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We begin by plotting a scattergram of the birth rate and GDP per capita data for 1990 to 2015 and for all 4 categories of country (100 observations total). The scatter suggests a functional form which has the following properties:

1) convex
2) Having a natural limit at birth rates of around 45, (beyond which human populations are generally unable to reproduce faster)
3) Tapering to some limit of birth rates of around 7.5 as income goes to infinity, reflecting perhaps the innate human desire to procreate, independent of income levels

We test the following functional form:

b = (45*min(Y)^a)/y^a

by taking logs:

ln(b) = ln(45*min(Y)) – a*ln(Y)

and estimating using OLS. Here are the regression results:

R Square 0.961571033

Coefficient of Intercept 6.25544297
t-stat of Intercept 96.5661

Cofficient of X Variable -0.36486599
t-stat of X Variable -49.5193

The intercept is closely approximated by the constant ln(45*min(Y)), the t-scores are high and the R Square shows a very good fit.

Here’s the fitted values against the actual values:



As with birth rates, we use data for 4 categories of countries from 1990 to 2015 (100 observations total). We have two explanatory variables, AGE and Y, where AGE is defined as the percentage of the population aged over 65 and Y is per capita GDP.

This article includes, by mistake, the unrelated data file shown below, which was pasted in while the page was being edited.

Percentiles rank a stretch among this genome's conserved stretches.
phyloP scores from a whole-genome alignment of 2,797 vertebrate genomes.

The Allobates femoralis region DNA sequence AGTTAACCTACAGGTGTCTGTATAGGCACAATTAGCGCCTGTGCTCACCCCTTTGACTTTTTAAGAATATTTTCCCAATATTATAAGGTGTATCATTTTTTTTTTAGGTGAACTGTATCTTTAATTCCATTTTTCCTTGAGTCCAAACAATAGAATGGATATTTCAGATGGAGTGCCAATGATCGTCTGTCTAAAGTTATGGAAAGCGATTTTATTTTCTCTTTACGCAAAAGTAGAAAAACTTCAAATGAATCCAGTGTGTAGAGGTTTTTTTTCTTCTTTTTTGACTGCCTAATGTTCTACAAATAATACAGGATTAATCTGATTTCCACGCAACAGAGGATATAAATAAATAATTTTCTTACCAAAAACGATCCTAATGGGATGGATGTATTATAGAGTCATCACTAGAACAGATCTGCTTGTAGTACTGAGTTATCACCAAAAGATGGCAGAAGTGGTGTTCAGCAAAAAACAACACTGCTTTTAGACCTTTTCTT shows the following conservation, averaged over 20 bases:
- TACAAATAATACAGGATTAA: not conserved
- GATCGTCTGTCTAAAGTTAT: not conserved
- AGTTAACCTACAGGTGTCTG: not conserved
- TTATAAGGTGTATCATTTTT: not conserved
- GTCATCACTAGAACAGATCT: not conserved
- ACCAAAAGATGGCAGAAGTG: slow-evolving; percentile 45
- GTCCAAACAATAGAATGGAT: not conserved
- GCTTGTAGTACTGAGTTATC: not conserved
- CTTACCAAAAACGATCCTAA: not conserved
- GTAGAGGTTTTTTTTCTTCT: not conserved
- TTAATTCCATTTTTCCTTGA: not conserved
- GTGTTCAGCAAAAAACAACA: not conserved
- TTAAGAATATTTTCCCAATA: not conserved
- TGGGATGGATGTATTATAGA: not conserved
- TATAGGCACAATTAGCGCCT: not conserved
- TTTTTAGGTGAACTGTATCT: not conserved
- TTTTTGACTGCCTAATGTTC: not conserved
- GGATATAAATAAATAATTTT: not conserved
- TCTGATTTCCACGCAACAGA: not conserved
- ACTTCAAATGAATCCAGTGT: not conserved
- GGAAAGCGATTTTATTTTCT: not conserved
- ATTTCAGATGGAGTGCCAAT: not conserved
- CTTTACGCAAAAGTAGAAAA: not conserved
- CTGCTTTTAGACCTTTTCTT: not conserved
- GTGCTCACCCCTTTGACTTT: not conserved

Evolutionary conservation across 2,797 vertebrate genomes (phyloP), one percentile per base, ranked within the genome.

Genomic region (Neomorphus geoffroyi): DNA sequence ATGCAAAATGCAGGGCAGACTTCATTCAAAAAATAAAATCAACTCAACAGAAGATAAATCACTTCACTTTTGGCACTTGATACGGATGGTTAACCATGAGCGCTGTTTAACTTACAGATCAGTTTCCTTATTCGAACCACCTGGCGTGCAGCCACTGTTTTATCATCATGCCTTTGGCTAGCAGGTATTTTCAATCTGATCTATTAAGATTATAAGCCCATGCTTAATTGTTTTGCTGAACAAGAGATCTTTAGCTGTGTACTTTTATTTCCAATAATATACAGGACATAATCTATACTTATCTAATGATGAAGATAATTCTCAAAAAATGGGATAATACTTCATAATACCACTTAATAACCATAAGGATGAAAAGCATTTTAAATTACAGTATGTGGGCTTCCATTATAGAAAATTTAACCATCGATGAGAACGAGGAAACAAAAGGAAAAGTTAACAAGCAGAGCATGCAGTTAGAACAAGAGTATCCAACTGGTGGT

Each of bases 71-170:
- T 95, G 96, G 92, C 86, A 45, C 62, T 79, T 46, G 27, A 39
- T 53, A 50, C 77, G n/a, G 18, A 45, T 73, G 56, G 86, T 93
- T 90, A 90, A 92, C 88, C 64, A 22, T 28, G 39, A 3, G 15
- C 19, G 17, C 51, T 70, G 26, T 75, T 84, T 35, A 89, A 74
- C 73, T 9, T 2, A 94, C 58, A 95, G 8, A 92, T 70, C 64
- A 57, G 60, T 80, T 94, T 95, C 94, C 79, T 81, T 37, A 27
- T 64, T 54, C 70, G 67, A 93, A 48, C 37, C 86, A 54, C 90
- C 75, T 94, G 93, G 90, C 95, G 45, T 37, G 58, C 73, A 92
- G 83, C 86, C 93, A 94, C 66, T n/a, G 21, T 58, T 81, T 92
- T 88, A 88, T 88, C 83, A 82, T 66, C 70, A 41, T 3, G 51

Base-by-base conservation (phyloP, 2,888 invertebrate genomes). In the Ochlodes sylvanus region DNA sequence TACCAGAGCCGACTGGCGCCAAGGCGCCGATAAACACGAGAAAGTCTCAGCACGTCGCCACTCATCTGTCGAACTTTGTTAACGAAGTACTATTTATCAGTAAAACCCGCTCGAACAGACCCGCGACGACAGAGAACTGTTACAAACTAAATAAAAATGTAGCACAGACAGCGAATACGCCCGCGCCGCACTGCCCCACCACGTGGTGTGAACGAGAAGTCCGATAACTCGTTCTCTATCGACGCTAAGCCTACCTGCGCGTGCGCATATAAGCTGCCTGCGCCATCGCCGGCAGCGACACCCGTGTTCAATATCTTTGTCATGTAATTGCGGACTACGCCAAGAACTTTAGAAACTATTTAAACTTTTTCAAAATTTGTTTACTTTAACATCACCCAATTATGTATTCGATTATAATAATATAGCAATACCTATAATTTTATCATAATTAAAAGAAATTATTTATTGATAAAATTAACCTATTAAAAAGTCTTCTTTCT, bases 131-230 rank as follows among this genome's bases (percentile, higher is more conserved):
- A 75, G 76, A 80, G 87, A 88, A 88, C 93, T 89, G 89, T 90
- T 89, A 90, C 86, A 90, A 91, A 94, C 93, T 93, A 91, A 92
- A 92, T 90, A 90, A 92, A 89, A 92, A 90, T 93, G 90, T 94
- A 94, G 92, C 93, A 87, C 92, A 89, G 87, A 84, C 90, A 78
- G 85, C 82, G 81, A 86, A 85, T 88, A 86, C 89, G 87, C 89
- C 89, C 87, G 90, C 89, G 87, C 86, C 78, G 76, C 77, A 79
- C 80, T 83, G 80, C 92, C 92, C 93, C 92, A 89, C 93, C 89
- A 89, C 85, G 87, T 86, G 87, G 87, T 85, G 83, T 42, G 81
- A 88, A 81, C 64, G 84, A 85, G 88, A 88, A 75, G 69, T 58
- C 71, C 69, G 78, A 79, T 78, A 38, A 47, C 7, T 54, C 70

After eyeballing the scattergrams, we test the following functional form:

d = (minY^a)/Y^a * (1/AGE^g)

Where minY is the constant equal to the smallest value of Y in the series.

Logarithmic transformation gives:

ln(d) = ln(minY^a) – a*ln(Y) – g*ln(AGE)

which we test on the data using OLS. Here are the results:

Adjusted R square: 75.191

Intercept coefficient: 7.37384
t-Stat: 20.4011

Y coefficient: -1.01444
t-Stat: -13.1059

AGE coefficient: 2.0097
t-Stat: 11.5208

The estimated intercept is a good, but not perfect, approximation of ln(minY^a)

Here are the fitted against actual values of the scattergram for death rate against per capita GDP:


While the results are not as good as with the birth rates calculations, it is nevertheless a good enough fit and the explanatory variables have a strong enough confidence factor to be usable in our estimations.


We begin by examining the scatter of data for 100 observations of per capita GDP and per capita emissions for 4 categories of countries, over 25 years (1990 – 2015).

The scatter suggests a cubic functional form, so we test:

GHG = a + b*Y + c*Y^2 + d*Y^3

where GHG are per capita emissions of GHG, and Y is per capita GDP.

The results from OLS regression are:

Adjusted R square: 0.980438073

coefficient a: 1090
t-stat a: 3.06

coefficient b: 0.709310153
t-Stat b: 8.241453

coefficient c: -0.0000047025
t-Stat c: -1.01233

coefficient d: -0.000000000105314
t-Stat d: -1.47005

While the t-scores on the squared and cubed terms are low, the number of observations are also limited.

Here is the plot of the fitted against actual values: